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How Carbohydrates and Obesity are Linked: The Kind, Not the Amount

carbohydrates, obesity, overweight

How Carbohydrates and Obesity are Linked: The Kind, Not the Amount

It's the kind of carbohydrates you consume, not the number, that becomes a reflection of the number on your bathroom scale. Contrary to popular belief, overweight people don't eat more carbohydrates than those of normal weight. However, it was discovered that overweight people were more inclined to eat an excess of refined carbohydrates such as white bread and pasta, which trigger a rapid spike in blood sugar.

The culprit of weight gain, refined carbohydrates, can be found in processed foods high in sugar. Refined carbohydrates add on extra pounds through their high glycemic index, which means they cause a quick surge in blood sugar. The sugar is then stored in muscle and if it is not used it turns into fat.

On the contrary, other carbohydrates such as whole grains, fruits and vegetables don't have high glycemic indexes.

Even though statistics showed that people are eating less fat, it was revealed that over the course of the past 20 years the rate of obesity has been steadily increasing.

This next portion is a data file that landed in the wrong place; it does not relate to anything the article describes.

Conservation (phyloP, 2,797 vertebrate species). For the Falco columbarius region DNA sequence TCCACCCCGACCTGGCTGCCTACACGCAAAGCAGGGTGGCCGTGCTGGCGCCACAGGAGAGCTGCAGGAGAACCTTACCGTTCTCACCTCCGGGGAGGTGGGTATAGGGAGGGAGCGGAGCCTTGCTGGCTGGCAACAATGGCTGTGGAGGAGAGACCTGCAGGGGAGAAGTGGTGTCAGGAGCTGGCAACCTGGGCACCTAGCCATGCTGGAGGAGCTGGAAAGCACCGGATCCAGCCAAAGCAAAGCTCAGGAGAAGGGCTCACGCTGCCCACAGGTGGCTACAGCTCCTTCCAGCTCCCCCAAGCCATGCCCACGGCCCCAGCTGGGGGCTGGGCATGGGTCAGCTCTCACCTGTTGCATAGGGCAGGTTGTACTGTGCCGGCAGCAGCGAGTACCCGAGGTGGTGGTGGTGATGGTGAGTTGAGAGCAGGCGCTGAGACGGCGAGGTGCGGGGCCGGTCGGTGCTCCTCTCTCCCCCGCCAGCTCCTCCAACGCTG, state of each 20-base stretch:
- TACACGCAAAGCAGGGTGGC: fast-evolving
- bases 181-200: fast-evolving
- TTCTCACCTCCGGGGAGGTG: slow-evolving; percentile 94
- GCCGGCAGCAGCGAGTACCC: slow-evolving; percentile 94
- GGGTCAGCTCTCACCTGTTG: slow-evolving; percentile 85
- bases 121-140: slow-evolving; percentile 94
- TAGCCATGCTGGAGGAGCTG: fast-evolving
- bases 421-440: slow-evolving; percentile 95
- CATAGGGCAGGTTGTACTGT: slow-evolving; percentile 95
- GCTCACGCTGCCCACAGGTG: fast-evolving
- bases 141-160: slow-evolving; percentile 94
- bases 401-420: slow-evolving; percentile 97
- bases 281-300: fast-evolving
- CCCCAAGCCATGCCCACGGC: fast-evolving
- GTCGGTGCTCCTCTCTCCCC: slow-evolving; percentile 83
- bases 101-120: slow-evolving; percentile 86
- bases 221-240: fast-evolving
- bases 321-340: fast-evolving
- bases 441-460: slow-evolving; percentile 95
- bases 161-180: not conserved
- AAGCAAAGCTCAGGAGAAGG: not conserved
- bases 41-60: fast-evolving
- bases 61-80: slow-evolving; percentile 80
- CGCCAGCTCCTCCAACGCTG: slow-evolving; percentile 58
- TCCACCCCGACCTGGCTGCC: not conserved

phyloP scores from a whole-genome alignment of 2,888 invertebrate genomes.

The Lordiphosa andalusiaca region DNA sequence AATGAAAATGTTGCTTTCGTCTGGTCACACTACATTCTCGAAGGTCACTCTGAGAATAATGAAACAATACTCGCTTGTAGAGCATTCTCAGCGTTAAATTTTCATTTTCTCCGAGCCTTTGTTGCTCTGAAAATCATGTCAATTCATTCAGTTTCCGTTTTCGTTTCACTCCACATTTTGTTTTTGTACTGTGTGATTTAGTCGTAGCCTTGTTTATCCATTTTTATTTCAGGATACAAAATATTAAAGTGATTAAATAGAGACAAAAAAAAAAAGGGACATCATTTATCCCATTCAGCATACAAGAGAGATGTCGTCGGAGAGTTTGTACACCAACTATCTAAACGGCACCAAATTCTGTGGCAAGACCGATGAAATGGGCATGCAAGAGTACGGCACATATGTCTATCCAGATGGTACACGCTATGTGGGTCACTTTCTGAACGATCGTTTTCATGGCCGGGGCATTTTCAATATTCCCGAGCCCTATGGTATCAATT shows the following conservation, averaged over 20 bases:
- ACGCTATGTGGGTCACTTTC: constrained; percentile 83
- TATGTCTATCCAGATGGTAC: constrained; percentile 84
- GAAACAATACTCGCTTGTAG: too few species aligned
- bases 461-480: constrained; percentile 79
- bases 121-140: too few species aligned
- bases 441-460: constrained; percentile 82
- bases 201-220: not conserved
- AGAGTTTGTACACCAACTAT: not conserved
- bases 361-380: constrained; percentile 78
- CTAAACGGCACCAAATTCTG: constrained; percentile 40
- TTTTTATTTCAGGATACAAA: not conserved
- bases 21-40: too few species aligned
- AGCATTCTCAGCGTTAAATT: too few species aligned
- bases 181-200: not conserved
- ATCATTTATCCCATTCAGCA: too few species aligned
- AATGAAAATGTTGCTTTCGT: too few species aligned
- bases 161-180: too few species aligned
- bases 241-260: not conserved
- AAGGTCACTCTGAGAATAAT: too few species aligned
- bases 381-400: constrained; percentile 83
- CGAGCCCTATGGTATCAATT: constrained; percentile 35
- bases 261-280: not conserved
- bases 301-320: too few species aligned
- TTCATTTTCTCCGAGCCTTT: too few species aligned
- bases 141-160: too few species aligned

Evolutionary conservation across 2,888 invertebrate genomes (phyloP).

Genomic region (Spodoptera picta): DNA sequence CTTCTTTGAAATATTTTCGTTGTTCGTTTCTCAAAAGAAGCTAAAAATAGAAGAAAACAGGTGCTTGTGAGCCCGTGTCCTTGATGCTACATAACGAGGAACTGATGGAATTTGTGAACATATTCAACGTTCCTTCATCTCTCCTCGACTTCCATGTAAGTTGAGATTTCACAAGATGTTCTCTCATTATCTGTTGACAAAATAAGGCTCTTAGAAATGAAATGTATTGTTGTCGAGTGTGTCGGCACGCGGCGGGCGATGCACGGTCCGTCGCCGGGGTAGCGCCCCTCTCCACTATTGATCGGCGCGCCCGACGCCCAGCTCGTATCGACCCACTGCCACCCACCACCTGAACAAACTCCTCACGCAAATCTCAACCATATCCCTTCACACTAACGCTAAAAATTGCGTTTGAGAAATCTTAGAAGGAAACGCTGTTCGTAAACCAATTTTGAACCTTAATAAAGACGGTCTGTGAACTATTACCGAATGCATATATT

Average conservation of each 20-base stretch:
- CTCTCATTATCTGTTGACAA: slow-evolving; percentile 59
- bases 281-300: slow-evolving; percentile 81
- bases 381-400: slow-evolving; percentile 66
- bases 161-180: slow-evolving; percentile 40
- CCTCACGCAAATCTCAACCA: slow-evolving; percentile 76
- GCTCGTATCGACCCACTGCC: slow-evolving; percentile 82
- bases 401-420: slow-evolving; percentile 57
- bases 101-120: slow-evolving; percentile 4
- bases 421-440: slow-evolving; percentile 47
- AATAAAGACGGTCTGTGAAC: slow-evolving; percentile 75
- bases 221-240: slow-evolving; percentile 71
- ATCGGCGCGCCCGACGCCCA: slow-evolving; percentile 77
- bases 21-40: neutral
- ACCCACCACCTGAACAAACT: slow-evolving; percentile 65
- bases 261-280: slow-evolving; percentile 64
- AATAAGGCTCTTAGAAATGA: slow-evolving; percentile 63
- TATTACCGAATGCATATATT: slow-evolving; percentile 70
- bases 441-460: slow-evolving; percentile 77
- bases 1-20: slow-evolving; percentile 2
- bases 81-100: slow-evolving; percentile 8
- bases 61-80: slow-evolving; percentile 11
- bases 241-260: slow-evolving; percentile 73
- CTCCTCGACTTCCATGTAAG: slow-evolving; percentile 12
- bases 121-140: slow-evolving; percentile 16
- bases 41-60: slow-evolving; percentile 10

To determine if carbohydrates played a factor in obesity researchers conducted a study by measuring the height and weight of nearly 600 healthy participants. One of the main requirements of the study was for the participants to document the kind of carbohydrates they ate for one year.

The study revealed two key findings: 

  • People with a higher body mass index--a measure of weight that factors in height -- tended to eat carbohydrates with a higher glycemic index
  • The amount of carbohydrates people ate had no influence on body mass index

Researchers of the study also noted that some countries are now adding glycemic levels on food labels as a guideline to those who are trying to lose weight or control diabetes.

American Journal of Epidemiology February 15, 2005;161(4):359-367

Reduce your health risks now. Learn more about personalized physician supervised preventative programs and the science behind functional medicine at Milwaukee Center for Longevity Medicine.

Alexandra Solano, MD

(O) 414.501.4707

info@milwaukeelongevitymedicine.com

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